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HMRC internal manual

Corporate Finance Manual

Loan relationships: tax avoidance: reset bonds: mirror bond scheme

S454 has now been repealed by F(No.2)A15 for schemes effected on or after 18 November 2015. It is succeed by the {regime anti-avoidance rule CFM38600}.

Mirror bond scheme

This type of scheme aims to convert income (in the form of accruing discount) on a bond into capital. It uses two sets of reset bonds with equal and opposite (mirror) triggers to create a bond with a commercial value less than its cost. If a company buys the company owning the bond rather than the bond itself, the increase in value towards redemption will be reflected by an increase in the value of the shares, giving rise to a capital profit.


The scheme sponsor arranges for a borrower to issue a pair of reset bonds at par £100,000, each initially bearing a commercial rate of interest. Each bond is owned by a separate, newly formed tax haven company. Following the trigger event, the interest rate on one bond doubles while dropping to zero on the other. The high interest bond increases in value to, say, £120,000 while the other bond falls in value to £80,000. The issuer’s overall position is unaffected, as the higher rate of interest on one bond is compensated for by the zero rate on the other.

The investor wishes to acquire the bond worth £80,000 and convert the income profit of £20,000 on maturity into capital. If it bought the bond directly, it would have to accrue the market discount of £20,000 over the life of the bond. Instead, it buys shares in the tax haven company (A Ltd) which acquired the bond at issue. As the bond is A Ltd’s only asset, the shares cost £80,000, reflecting its current value. Over time, A Ltd’s shares will increase in value to £100,000, as the bond matures. This discount accrues to the parent company as a capital profit on shares, which it would only ever realise if it sold them. In fact, it may obtain the cash proceeds on maturity by paying them up as dividend, leaving A Ltd as just a shell.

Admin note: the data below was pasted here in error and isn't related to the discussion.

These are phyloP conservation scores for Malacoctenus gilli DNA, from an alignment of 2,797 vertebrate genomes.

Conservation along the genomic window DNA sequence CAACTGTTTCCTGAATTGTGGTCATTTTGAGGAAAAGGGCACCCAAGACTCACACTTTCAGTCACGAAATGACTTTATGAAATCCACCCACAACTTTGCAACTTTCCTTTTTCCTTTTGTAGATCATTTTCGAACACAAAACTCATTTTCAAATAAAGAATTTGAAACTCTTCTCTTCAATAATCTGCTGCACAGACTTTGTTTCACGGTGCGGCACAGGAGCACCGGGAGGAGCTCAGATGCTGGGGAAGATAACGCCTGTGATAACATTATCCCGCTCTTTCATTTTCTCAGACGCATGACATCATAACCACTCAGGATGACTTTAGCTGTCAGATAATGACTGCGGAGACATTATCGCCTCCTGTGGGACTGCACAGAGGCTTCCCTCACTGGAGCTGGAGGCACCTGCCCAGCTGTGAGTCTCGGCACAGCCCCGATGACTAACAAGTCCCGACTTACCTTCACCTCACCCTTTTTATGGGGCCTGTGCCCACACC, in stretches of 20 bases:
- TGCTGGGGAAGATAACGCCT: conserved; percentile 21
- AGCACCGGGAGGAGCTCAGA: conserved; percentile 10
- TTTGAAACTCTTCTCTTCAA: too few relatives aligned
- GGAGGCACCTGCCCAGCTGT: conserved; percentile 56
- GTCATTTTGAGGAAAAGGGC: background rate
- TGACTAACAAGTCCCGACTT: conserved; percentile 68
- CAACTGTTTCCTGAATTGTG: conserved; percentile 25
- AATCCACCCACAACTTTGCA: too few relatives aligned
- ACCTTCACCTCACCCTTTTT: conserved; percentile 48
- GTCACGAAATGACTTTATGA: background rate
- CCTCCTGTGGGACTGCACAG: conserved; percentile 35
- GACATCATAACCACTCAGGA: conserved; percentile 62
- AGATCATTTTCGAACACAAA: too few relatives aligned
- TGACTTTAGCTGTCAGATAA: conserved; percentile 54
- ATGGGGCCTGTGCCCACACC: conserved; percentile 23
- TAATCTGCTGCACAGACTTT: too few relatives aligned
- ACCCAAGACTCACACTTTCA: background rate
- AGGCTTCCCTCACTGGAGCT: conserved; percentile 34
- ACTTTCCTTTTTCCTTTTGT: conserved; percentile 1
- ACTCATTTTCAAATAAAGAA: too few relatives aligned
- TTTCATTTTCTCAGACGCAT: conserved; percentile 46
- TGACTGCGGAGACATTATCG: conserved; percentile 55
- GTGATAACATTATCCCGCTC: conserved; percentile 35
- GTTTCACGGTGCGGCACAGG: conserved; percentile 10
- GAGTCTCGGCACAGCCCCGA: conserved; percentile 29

Though registered in a tax haven, A Ltd is tax-resident in the UK. Because it accounts for the loan relationship on an accruals basis, its accounts will not reflect any changes in the bond’s value, which it will have shown at cost £100,000 throughout. When it redeems the bond for £100,000, A Ltd will show no profit or loss.